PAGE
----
History and Mission
Princeton’s first Canadian student arrived in 1839 at what was then called the College of New Jersey. In the early 1950s, the number of Canadians attending Princeton grew, and then accelerated rapidly beginning in the 1970s. The Canadian Princeton Alumni Association was founded in 1945, and the Canadian Princeton Alumni Fund (CPAF) in 1961 under the leadership of Arthur Schmon '17 and his son Robert McCormich Schmon '46. Today there are more than 200 Canadian students enrolled at the university.
Two of Princeton University past presidents are Canadians. Harold T. Shapiro ’64, a native of Montreal and graduate of McGill University, was president from 1988-2001. Shirley M. Tilghman, a graduate of Queen's University in Kingston, Ontario, was president from 2001-2013.
In the classroom, interest in Canadian Studies took concrete form in 1976 with the inauguration of a biannual seminar on Canadian history led by Professor Richard D. Challener, an expert on diplomatic history. The seminar became a full-fledged course, History 418, in 1985. Since then, courses have also been taught in the departments of comparative literature, English, sociology, French and Italian, as well as the Woodrow Wilson School.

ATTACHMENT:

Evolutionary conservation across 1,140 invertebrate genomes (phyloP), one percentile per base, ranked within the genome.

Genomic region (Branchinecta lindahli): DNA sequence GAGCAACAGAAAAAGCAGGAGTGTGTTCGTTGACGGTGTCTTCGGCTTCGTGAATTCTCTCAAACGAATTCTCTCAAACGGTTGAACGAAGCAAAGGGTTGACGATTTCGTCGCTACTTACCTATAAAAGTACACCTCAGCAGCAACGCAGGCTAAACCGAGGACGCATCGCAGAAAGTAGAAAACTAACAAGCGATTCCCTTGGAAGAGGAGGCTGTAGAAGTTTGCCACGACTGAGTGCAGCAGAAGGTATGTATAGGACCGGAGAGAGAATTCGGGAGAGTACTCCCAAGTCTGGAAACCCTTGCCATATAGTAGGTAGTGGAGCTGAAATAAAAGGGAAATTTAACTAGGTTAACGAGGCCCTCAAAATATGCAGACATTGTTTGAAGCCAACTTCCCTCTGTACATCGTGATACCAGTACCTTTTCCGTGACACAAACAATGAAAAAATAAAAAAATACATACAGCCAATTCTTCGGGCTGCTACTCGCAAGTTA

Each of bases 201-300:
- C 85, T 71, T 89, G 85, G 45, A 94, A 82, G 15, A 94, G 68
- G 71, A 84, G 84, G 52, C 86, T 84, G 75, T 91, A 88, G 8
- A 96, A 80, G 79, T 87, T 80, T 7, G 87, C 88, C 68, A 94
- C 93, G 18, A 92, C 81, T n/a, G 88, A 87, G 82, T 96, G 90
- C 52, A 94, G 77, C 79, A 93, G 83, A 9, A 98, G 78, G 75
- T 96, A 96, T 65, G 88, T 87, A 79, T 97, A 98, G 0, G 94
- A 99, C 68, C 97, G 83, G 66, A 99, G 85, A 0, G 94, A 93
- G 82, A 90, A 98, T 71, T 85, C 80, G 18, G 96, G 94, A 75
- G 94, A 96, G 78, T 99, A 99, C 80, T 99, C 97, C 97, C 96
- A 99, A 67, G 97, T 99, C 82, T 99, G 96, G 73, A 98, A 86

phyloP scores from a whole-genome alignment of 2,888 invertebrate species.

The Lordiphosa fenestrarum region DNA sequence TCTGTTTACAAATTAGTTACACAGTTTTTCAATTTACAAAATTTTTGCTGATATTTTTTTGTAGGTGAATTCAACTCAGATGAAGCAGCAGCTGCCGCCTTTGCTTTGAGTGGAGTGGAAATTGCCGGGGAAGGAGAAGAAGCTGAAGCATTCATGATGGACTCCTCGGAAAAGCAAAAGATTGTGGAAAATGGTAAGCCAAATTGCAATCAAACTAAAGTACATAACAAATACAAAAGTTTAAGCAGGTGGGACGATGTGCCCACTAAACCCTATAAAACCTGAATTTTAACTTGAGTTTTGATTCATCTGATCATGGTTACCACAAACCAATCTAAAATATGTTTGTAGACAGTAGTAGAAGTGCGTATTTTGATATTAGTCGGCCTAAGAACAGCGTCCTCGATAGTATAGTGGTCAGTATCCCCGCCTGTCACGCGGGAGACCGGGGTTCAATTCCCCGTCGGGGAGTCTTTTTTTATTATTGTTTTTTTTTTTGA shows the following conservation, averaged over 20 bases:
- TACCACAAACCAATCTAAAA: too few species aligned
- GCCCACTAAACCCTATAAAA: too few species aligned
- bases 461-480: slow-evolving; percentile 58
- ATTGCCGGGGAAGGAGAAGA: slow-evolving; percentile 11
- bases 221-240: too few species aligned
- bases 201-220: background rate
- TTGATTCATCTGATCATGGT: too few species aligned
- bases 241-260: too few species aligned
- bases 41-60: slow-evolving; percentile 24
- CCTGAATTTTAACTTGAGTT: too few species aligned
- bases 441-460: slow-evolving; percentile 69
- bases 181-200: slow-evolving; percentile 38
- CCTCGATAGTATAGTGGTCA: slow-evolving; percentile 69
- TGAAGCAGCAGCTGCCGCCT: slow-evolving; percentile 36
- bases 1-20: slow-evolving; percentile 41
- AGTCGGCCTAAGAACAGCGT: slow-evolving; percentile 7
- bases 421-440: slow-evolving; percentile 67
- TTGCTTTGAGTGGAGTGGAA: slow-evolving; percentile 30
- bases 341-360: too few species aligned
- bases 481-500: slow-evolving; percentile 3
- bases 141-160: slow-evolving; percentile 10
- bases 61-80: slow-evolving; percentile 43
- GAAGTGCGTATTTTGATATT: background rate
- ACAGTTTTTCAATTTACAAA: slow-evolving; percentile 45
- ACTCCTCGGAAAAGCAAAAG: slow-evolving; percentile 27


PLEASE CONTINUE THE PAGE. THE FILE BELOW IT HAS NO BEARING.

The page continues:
In April 1991, the Canadian government made a generous grant to inaugurate the Princeton Fund for Canadian Studies, which continues to receive substantial annual support from Canadian alumni. Also in 1991, Princeton established the Committee for Canadian Studies under the aegis of the Council of the Humanities. Canadian Studies has been chaired successively by Professors Richard Challener, Karen McPherson, Dale Miller, Michèle Lamont, Jameson Doig, Anthony Grafton and Jeremy Adelman, and our current chair is James Stone. The Committee seeks to represent a broad spectrum of interests — from the social sciences to the performing arts.
Canadian Studies also provides grants to students and faculty to support research on Canada-related topics, and, in honor of the program’s founding director, awards to a graduating senior the annual Richard D. Challener Thesis Prize in Canadian Studies.
Complementing these academic initiatives, Canadian Studies sponsors social events, lectures, films, colloquia, and discussions. Distinguished speakers hosted at Princeton by Canadian Studies include Robertson Davies, Carol Shields, Margaret Atwood, Michael Ondaatje, Wayne Johnston, John Ralston Saul, Naomi Klein, Don McKellar, Ruba Nadda, and Jane Urquhart.
Lastly, from 1999 - 2014, the Princeton community benefited from the presence of Constance and Laurence G. Pathy ’56 Visiting Professors in Canadian Studies, who spent one or two semesters on campus teaching and participating in the program. Past Pathy Professors included Jonathan Hart (University of Alberta); Mark Sproule-Jones (McMaster University); Michael Peterman '66 (Trent University); Arthur Ray (University of British Columbia); and Nino Ricci (Author, and Humber School for Writers).